Those Who Lie by Diane Jeffrey
Published by HQ Digital on January 27, 2017
Genre(s): fiction, suspense, thriller
Format & Length: e-book, 233
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Emily Klein doesn’t know her husband has died until the day of his funeral.
But, as she pieces together the events before his death – events which led to her own memory loss – Emily begins to suspect that his death may not have been such a tragic accident after all.
If only she could remember…
The question is: are there some memories which Emily should leave alone?
Those Who Lie was a whirlwind of a story that swept me up and wouldn’t let me put it down.
A plot driven psychological thriller with twists and turns all over the place and cliffhangers at the end of every chapter, this is the kind of book you devour in one sitting. (It took me slightly longer than that, but only because I had to work extra hours those days!) We jump into Emily’s story as she wakes up in the hospital only to find out her husband had died, and it’s her fault. She doesn’t recall much from the moments before the car accident that killed him, except that they had an argument, the reasons for which she has also forgotten. The first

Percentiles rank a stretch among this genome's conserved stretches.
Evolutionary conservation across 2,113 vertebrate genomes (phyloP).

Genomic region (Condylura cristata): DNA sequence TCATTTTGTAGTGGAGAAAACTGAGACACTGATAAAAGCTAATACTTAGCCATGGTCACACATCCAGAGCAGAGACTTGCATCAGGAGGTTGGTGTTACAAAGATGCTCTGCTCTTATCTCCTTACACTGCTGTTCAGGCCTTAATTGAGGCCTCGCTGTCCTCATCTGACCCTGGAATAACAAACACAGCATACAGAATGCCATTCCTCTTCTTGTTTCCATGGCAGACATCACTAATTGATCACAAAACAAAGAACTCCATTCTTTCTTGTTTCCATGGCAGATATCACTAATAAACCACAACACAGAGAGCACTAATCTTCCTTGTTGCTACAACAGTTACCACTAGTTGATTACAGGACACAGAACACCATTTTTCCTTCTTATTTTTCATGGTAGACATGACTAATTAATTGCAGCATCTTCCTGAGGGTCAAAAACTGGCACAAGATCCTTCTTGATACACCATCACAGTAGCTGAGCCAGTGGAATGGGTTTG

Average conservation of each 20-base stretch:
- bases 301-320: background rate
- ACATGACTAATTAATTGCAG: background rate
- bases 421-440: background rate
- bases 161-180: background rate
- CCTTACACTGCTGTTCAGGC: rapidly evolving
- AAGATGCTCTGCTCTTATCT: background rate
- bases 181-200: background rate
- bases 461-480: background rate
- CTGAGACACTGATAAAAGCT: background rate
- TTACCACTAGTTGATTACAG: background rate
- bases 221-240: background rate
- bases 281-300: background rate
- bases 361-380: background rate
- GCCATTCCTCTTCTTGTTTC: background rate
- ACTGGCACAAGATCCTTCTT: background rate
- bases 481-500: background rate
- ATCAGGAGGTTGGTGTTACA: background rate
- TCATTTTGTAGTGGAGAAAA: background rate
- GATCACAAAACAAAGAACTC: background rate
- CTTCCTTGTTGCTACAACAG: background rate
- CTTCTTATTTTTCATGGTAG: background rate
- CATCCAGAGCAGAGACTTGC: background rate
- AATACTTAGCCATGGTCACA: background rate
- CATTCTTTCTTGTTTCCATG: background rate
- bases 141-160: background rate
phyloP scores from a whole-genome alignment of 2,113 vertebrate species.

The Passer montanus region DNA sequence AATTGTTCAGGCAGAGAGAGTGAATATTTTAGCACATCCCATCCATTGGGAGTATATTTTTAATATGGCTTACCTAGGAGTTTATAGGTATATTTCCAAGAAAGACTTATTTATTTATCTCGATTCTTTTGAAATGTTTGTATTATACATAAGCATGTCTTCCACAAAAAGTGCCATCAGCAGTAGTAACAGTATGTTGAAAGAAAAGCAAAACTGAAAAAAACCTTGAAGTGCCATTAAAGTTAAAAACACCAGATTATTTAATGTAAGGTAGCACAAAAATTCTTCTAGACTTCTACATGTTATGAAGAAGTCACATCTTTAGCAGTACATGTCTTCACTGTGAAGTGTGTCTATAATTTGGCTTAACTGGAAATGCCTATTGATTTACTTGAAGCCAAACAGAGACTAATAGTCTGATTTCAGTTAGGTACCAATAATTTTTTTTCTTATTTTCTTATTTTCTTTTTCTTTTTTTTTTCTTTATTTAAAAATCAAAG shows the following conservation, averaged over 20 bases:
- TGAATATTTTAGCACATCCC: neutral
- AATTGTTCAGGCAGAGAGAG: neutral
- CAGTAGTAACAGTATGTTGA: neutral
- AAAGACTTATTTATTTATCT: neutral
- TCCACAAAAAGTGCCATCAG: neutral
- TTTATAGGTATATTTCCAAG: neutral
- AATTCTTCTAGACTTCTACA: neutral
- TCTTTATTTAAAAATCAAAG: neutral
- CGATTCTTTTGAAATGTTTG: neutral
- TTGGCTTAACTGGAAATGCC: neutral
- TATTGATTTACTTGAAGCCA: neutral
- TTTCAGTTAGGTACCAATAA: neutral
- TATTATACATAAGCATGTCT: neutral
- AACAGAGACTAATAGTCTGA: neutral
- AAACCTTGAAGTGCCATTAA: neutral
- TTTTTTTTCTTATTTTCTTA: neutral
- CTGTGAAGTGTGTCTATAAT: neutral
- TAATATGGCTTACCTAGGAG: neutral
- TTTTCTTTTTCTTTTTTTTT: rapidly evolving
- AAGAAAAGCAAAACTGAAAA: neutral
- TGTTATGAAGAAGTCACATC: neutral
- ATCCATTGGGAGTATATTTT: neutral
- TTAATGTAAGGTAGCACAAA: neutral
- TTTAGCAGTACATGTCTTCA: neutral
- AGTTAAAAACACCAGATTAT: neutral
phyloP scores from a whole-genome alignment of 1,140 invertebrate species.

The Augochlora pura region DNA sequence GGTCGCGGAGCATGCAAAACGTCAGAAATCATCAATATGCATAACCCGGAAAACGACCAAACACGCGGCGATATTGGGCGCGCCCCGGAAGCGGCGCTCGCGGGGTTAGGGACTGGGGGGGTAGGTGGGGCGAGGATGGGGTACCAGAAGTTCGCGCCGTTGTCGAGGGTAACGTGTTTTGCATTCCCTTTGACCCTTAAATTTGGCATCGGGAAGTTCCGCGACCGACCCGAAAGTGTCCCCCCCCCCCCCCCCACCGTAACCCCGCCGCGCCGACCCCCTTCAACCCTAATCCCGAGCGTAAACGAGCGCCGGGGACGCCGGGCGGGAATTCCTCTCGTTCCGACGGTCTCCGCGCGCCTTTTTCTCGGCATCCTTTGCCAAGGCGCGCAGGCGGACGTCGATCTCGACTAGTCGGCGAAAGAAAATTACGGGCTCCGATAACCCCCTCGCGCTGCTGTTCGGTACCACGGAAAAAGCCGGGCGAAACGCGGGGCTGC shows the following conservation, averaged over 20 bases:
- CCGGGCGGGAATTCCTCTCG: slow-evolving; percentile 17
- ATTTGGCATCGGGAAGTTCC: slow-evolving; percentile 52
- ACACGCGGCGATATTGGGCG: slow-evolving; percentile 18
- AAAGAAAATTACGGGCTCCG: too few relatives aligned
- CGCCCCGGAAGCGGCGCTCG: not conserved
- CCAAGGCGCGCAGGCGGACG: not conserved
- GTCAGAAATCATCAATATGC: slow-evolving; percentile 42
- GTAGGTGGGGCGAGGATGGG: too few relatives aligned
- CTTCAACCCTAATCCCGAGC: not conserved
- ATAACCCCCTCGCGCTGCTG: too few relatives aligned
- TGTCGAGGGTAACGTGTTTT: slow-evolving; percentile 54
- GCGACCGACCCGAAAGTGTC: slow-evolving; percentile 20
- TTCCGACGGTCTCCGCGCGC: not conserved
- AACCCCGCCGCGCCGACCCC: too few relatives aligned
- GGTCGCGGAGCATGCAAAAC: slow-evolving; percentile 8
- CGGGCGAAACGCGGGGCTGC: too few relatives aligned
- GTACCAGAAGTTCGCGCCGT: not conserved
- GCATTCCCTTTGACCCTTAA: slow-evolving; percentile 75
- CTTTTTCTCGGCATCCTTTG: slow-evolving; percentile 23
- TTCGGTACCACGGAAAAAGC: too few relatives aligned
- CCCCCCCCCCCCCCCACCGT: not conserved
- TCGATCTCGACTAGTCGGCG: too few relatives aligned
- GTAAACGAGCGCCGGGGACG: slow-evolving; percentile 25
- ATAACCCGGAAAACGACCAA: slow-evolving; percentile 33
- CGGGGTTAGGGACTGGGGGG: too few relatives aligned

chapter sentence serves as an intriguing hook for the story that follows.
Every other chapter switches from the present to the past, following Emily’s backstory, and back to the present again. Jeffrey has done quite a good job at making these transitions with ease, and the storylines complement each other, making you want to know more about her past as well as what is going to happen next. I did figure out the ending quite early on and it didn’t take too much longer to figure out the why. I also could have used a bit more character development, but overall, these didn’t necessarily take away from my reading experience as I enjoyed watching the plot unfold in front of me.
My biggest issues with this book were the formatting and the tenses used. I’m assuming the formatting was off simply because I read a digital arc and will be fixed in the final publication. As far as tenses go, I’m actually a big fan of novels told in first person present, but the third person present here started getting on my nerves. This is just one of my idiosyncratic preferences, but I figured I’d mention it in case it’s one of yours as well! However, I do believe that regardless of my feelings, this is one of the ways Jeffrey separated the chapters that were in the present versus in the past, which did make for a seamless switch every time.
If plot driven psychological thrillers are your thing, definitely give this one a shot!
*Thanks to the publisher for providing an arc of this edition via NetGalley in exchange for an honest review.